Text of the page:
'Outlander' postmortem: Makeup designer Annie McEwan reveals how she made Sam Heughan 'feral'

Warning: This post contains spoilers for the “Surrender” episode of Outlander.

We already knew that Jamie was taking Claire’s departure back through the stones hard. But the second episode of Outlander‘s third season reveals just how much the loss of his Sassenach spouse has affected the handsome Highlander. Picking up in 1752, six years after Jamie’s miraculous survival at the Battle of Culloden, “Surrender” finds him skulking around the forest surrounding his family home of Lallybroch in the unkempt guise of the outlaw, the Dunbonnet. To say Jamie doesn’t look his best would be an understatement: with his long, tangled hair, a beard with the consistency of steel wool and skin that clearly hasn’t seen a sponge in at least three years, he’s the 18th-century embodiment of the 21st-century word, fugly. The person tasked with giving Sam Heughan this extreme makeover is the show’s makeup designer, Annie McEwan. Yahoo TV spoke with McEwan about designing the Dunbonnet’s look, and how Heughan likes being mucky.

How did you go about transforming the dashing Sam Heughan into the ratty Dunbonnet?
The word that we used was feral. Jamie’s gone feral; he’s not washing or maybe washing once a month. He’s not looking after himself. He’s sort of given up a bit. So Sam had to be as unkempt and as mucky as we could do with makeup. I don’t know if you can even see that there’s some dreadlocks in his hair, but we did put some dreadlocks in it. The beard was hair-length and glued-on, because we didn’t have time for Sam to grow that big a beard. And then it was just about building up layers of dirt [with makeup].

There are six years between the end of Culloden and finding him in this cave, so it was an opportunity to age him up as well. He’s so golden, Sam. We took out the goldenness to make him a bit more gray and a bit more lifeless. I don’t know how much shows on camera, but they did a lot of work on him. A lot of little lines around his eyes from peering through the smoke of the fire and scrunching his eyes up. We looked at books about explorers and mountain men and how their faces had been coarsened by the weather. We tried to get all that in with paint. We also highlighted under his lashes and darkened them just to make that pouch be more prominent, and communicate Jamie’s depression. What we were trying to get away from is him looking gorgeous and not aged, so we did the opposite of that.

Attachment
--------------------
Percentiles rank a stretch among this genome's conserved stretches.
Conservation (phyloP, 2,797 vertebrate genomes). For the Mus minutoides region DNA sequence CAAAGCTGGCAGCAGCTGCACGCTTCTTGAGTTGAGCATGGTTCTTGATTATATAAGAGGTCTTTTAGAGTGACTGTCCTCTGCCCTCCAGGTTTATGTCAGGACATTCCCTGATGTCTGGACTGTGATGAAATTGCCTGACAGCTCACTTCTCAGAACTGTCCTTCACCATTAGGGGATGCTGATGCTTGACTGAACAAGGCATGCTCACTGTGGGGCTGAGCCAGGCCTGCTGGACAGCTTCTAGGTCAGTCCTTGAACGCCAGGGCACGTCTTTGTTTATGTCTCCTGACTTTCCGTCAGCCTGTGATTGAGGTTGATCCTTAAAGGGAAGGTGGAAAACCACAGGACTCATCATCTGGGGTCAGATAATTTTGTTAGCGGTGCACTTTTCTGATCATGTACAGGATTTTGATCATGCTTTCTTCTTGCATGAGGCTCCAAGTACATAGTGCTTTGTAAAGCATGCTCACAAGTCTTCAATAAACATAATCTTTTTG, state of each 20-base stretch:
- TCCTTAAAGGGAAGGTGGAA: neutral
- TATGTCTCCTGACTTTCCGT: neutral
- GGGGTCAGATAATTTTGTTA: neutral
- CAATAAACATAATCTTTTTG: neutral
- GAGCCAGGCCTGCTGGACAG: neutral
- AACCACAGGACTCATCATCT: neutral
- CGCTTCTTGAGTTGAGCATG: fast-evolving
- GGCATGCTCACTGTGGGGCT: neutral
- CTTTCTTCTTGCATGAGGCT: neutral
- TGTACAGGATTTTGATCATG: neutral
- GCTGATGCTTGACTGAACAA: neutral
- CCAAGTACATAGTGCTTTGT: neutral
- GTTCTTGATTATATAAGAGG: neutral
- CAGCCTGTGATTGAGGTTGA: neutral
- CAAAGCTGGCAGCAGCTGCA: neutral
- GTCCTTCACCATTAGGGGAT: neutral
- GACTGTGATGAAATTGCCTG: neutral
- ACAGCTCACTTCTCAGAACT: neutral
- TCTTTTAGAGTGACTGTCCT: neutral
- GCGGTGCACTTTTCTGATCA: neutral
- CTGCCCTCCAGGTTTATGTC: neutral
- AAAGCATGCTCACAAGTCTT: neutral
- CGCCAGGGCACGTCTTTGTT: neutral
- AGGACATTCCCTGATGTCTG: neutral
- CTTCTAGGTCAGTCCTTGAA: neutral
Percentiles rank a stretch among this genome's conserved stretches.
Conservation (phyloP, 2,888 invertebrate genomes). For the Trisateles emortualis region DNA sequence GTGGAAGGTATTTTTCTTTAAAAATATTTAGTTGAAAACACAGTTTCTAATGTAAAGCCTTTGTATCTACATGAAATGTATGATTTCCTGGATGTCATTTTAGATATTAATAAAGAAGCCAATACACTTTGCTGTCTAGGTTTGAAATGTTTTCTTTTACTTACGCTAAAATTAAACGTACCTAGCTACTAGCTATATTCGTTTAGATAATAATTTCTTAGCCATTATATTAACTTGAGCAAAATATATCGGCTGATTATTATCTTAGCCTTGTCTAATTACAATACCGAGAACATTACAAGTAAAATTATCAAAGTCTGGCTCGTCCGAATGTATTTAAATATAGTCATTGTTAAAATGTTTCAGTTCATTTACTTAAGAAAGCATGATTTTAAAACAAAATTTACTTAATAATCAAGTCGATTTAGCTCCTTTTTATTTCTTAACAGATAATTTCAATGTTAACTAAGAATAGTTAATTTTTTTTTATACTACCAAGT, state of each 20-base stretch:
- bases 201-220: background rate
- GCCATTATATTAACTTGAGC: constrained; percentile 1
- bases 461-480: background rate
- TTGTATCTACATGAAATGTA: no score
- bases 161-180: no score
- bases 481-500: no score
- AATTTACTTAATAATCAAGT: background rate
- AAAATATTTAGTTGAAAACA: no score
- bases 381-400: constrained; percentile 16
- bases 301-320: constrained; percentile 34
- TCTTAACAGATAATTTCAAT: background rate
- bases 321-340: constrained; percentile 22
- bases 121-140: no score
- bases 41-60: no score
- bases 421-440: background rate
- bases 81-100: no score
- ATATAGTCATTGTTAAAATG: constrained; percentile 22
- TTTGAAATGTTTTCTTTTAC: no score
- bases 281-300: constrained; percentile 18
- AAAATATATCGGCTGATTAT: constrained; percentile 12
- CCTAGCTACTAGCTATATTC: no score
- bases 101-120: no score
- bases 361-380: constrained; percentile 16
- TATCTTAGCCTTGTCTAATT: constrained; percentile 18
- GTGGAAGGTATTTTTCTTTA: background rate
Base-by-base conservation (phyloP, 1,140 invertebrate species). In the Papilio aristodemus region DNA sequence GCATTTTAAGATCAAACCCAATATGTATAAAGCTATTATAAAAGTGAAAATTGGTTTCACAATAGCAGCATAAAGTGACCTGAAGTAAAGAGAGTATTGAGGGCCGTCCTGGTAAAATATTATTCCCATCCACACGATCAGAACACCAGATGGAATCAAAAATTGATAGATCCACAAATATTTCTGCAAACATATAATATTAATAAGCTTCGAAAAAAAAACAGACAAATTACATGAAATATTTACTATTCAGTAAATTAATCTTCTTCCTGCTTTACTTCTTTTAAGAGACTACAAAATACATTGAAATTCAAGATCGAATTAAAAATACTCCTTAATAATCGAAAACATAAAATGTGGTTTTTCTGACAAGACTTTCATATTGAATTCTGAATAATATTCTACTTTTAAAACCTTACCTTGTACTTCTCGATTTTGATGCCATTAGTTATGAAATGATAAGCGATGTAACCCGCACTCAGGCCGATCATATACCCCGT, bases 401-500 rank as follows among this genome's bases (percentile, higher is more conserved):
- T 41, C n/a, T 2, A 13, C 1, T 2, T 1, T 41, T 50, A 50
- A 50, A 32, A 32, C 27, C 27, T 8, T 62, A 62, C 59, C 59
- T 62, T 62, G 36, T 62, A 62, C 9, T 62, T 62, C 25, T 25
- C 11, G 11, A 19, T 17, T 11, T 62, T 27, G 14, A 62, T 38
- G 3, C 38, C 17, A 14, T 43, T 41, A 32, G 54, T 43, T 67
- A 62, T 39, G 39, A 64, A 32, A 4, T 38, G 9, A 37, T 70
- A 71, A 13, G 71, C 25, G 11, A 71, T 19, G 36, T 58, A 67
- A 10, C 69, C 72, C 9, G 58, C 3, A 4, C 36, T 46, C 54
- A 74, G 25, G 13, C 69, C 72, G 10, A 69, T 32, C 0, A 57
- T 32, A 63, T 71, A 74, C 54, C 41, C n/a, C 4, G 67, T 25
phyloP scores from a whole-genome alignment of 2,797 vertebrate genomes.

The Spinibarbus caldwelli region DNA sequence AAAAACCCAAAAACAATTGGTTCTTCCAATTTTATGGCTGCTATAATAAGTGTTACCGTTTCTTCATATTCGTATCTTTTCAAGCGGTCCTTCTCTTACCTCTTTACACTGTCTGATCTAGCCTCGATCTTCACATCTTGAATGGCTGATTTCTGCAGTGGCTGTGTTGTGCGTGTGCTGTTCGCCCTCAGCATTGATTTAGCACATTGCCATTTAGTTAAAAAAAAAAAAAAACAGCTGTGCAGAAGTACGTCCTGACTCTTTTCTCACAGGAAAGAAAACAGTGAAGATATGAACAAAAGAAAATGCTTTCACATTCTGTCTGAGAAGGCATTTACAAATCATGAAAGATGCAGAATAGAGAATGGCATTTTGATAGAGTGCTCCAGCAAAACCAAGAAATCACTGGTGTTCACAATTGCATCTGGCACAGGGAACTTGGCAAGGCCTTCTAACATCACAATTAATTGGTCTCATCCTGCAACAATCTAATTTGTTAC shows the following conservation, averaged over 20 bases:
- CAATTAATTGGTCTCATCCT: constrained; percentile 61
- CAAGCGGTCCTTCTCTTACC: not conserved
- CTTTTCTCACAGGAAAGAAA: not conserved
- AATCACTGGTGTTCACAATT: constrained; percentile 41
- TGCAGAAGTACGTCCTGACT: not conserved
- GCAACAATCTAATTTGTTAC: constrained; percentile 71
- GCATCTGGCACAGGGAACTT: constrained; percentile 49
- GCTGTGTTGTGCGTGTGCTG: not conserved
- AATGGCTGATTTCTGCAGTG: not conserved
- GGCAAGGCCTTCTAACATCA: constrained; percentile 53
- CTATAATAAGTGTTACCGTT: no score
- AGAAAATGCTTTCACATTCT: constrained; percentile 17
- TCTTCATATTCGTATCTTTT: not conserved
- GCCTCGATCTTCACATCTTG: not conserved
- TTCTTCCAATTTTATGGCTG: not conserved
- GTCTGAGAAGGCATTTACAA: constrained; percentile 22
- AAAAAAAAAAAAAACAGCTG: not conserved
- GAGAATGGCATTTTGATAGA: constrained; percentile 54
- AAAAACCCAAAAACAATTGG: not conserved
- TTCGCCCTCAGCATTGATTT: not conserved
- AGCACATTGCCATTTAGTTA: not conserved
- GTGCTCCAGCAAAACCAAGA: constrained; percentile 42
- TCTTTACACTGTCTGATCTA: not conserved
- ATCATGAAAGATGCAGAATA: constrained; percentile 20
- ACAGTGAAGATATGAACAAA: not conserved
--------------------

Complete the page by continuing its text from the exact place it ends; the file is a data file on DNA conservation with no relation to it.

You can tell he doesn’t bathe very often; you can almost feel the aroma wafting off the screen.
Exactly. He doesn’t care. And because he’s hunting as well, so there’s that old hunter adage where you don’t want the animal to smell you before you get close enough to kill them. He’s catching wild animals and running after deer and stuff, and he doesn’t want them to scent him. If there was aroma television, there would be an aroma!

How many different wigs did Sam try on before you found the right one?
That’s a rented wig; we didn’t make it. There are lots of good wig people in London, so we got a variety that were the right color for Jamie and tried them on. That particular wig was bang on so we used it, and just put dreadlocks in it to rag it up. Because there’s a six year gap, it was believable that his hair would grow that long.

In the book, Voyager, the bonnet covers Jamie’s hair completely, but here the hair spills out. Did you try styles that were closer to what was described on the page?
Yes, but I think people weren’t keen on it because they [weren’t sure] he would be recognized by the audience as Jamie. I think that was the reason. But we did try it. We put all the hair under the bonnet, and nobody liked it. It didn’t really suit Sam, either; it didn’t say “rugged” and “unkempt.” Once the long hair went away he looked less tramp-like.

Fans can take even these seemingly minor changes pretty seriously. Are you prepared for any sort of backlash?
Well, I’m prepared ’cause it’s not my decision at the end of the day! So I’m innocent. It’s the producers and director that take the flak on that. I happily step aside and allow them to take the flak. [Laughs.]